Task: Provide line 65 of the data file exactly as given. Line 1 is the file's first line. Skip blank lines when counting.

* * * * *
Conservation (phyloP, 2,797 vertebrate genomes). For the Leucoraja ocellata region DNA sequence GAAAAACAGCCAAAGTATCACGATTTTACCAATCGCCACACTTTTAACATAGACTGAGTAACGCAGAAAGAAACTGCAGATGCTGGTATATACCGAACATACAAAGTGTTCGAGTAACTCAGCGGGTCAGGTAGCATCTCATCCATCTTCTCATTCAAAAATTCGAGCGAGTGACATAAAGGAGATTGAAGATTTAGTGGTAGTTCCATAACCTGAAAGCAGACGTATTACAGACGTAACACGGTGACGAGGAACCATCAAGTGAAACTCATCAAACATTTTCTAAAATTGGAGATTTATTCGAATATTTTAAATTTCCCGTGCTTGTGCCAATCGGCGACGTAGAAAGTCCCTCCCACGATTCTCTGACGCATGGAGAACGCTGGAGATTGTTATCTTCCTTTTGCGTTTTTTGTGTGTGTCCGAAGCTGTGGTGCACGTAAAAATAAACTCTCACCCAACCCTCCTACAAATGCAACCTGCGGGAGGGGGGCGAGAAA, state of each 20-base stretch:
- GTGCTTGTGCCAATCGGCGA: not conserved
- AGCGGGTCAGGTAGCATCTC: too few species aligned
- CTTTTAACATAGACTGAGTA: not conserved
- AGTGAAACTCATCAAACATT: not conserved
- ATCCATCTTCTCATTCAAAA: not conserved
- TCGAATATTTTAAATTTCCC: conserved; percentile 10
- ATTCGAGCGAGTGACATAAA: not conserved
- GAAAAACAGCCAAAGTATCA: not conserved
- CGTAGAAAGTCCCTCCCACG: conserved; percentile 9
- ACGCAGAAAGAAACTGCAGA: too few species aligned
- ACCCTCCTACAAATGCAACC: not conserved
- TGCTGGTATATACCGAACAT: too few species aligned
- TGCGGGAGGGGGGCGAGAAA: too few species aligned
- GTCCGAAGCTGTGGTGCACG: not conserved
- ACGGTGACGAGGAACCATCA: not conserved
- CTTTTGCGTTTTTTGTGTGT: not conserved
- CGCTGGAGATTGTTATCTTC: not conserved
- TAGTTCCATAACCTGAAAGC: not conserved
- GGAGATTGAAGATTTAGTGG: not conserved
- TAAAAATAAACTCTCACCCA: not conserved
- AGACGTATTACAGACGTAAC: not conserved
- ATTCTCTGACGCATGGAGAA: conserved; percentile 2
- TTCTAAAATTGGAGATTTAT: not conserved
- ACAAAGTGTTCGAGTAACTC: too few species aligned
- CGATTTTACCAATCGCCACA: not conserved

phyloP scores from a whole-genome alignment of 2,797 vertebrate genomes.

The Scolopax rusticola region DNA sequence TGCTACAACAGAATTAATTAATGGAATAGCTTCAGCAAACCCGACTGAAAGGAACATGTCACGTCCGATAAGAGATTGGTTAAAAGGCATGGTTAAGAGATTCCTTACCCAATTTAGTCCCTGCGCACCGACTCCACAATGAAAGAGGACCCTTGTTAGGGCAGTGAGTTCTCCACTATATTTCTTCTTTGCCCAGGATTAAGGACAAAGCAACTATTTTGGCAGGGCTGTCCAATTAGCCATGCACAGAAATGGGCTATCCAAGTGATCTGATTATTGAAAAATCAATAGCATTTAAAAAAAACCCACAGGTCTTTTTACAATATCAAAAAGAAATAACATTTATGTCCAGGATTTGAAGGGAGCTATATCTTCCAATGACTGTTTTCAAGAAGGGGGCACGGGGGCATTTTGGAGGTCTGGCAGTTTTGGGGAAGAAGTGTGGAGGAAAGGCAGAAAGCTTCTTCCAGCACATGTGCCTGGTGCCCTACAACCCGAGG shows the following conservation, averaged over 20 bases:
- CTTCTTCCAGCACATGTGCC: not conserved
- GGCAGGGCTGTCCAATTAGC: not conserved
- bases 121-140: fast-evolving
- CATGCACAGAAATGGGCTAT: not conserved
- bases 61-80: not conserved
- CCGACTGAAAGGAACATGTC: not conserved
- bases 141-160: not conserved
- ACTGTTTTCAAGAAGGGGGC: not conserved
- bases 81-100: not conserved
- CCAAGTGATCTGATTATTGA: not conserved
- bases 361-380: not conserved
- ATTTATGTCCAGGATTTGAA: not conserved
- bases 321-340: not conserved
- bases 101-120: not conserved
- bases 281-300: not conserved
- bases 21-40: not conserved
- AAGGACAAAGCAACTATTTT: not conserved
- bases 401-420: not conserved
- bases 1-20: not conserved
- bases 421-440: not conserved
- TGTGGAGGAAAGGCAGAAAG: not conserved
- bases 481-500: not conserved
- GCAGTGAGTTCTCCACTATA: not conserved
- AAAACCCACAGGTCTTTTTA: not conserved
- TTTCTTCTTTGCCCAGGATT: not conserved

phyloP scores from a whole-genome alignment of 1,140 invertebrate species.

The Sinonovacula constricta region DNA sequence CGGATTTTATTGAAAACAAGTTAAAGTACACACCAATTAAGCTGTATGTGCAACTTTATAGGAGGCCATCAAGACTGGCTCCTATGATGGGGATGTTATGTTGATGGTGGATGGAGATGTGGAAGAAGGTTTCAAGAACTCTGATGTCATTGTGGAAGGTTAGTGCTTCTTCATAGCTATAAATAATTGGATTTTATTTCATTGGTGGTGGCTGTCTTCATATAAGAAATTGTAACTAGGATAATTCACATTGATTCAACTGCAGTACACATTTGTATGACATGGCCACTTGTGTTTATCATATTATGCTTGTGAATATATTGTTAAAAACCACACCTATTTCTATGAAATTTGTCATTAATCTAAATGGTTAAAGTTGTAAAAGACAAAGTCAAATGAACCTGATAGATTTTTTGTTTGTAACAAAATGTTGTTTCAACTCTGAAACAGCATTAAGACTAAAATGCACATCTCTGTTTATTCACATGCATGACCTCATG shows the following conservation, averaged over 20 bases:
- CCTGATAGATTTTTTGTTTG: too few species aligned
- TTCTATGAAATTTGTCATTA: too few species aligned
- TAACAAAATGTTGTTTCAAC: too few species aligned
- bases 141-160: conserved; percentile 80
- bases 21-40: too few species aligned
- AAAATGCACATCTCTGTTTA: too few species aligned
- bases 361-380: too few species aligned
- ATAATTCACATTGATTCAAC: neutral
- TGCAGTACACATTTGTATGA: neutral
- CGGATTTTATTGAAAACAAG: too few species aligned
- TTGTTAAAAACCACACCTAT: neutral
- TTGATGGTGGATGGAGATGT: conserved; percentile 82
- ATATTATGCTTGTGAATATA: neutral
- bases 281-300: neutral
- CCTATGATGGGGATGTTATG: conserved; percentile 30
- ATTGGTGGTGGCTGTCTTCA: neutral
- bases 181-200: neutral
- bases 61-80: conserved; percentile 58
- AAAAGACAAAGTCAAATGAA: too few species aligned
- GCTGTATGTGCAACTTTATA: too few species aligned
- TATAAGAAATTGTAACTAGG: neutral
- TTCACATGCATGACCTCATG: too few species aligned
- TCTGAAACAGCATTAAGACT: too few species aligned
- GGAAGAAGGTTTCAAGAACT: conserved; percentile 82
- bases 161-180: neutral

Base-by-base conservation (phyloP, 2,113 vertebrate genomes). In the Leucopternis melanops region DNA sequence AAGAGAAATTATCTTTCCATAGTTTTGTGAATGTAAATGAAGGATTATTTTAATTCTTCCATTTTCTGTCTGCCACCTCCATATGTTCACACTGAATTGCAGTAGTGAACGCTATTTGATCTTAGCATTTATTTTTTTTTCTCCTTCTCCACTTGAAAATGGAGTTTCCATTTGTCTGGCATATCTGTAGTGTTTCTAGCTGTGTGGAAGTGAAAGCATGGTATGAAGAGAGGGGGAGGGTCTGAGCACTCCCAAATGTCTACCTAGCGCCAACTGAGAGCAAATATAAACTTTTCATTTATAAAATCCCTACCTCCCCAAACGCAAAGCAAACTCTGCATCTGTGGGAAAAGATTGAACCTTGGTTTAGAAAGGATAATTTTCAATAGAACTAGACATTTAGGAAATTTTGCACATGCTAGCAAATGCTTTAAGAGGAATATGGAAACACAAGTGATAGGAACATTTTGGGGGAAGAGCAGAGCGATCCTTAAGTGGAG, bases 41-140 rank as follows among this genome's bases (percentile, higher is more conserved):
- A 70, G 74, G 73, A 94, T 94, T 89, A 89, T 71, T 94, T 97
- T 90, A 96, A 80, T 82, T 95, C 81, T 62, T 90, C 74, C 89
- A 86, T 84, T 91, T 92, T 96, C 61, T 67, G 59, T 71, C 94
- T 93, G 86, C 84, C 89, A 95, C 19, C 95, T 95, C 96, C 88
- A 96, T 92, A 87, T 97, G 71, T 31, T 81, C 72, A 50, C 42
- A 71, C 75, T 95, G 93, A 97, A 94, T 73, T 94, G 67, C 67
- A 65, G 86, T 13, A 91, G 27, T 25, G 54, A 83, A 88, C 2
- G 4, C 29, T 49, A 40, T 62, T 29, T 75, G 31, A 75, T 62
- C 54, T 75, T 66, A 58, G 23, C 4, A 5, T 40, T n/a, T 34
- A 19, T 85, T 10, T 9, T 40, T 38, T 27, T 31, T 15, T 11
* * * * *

- CGGATTTTATTGAAAACAAG: too few species aligned